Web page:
Published in partnership with Navigate.[soliloquy id=”11368″]
gulls riding gray gusts
swoop over the river
painting the wind white
Look at the river. There it lays between two bluffs, an eternal column of water sliding downhill from northwest Wisconsin to the Mississippi at Prescott. Neatly contained in its valley. A muse to many, subject of countless paintings and photographs, plays and music, pots and poems. Powerful yet peaceful.
And that is not the all of the river. The main channel is inseparable from its countless tributaries and seeping springs, forests and fields, people and wildlife – the infinitely complex system that is a big part of St. Croix River country’s magic.
Even when the river is not in sight, it can be felt in the land and the people it shapes. Traveling through the valley, it is always present, a magnetic pull.
“Art and nature are braided here,” someone says at the first Navigate retreat on October 29, a day-long workshop attended by 21 of the countless people involved with art, the outdoors, conservation, and other channels in the St. Croix Valley. River comparisons come easily to the crowd. Like places where the river splits into numerous narrow channels separated by numerous narrow islands, woven together by the water, art is inspired by the land and inspires people to steward the land.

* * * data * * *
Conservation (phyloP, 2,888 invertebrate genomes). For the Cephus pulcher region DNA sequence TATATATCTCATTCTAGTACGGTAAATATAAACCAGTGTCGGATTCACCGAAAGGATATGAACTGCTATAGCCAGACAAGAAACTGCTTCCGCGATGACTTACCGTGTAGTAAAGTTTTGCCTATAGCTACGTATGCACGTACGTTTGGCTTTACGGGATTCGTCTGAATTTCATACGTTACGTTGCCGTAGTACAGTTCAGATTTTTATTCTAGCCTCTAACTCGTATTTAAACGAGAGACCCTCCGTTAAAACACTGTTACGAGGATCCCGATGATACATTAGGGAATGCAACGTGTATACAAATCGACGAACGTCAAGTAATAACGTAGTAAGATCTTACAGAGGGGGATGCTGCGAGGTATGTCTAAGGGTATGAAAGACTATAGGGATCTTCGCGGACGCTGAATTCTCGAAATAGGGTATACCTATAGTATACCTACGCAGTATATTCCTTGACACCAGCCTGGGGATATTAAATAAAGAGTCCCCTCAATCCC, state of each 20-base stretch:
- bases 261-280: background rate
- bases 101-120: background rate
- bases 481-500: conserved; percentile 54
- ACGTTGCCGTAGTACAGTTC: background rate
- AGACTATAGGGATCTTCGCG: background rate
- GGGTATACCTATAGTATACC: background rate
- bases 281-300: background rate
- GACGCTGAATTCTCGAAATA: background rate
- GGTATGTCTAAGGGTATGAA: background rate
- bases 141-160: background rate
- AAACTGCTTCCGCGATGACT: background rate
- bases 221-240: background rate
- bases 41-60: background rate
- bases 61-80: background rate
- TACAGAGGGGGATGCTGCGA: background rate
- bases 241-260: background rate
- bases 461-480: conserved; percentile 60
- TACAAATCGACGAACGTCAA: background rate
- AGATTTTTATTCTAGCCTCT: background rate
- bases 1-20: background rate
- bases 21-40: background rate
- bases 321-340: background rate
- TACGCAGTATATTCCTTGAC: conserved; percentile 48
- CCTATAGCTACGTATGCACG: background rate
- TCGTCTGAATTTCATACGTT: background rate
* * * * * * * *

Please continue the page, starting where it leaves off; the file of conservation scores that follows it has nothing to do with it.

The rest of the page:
“Art is an exceptional way of connecting to the natural world,” we say. It can focus attention like a camera focuses a lens, letting us truly see what is in front of our face. This deepening understanding only inspires greater love for the land.
The five retreats held between this fall and next spring are designed to ask how art and nature intersect in the St. Croix Valley. Several participants quickly point out that it’s hard to say what is art and what is not. The same goes for nature. Aren’t people part of the world? Creativity and creation are so closely connected here that many people feel they are nearly the same thing.
“Is it lazy to use art and nature as categories?” asks lead facilitator Dylan Skybrook.
Skybrook is not inclined to lump things together. He is a student of systems, a specialist in collaboration and coalitions, usually regarding how organizations can be effective when not managed by a single strong leader. The questions he and his partner, Shawn McConneloug, pose to the Navigate group easily draw out how art is inspired by nature, or how it can change how we see our home.
It may be lazy to speak of “art” and “nature” separately. More importantly, it ignores the deep connections between the two.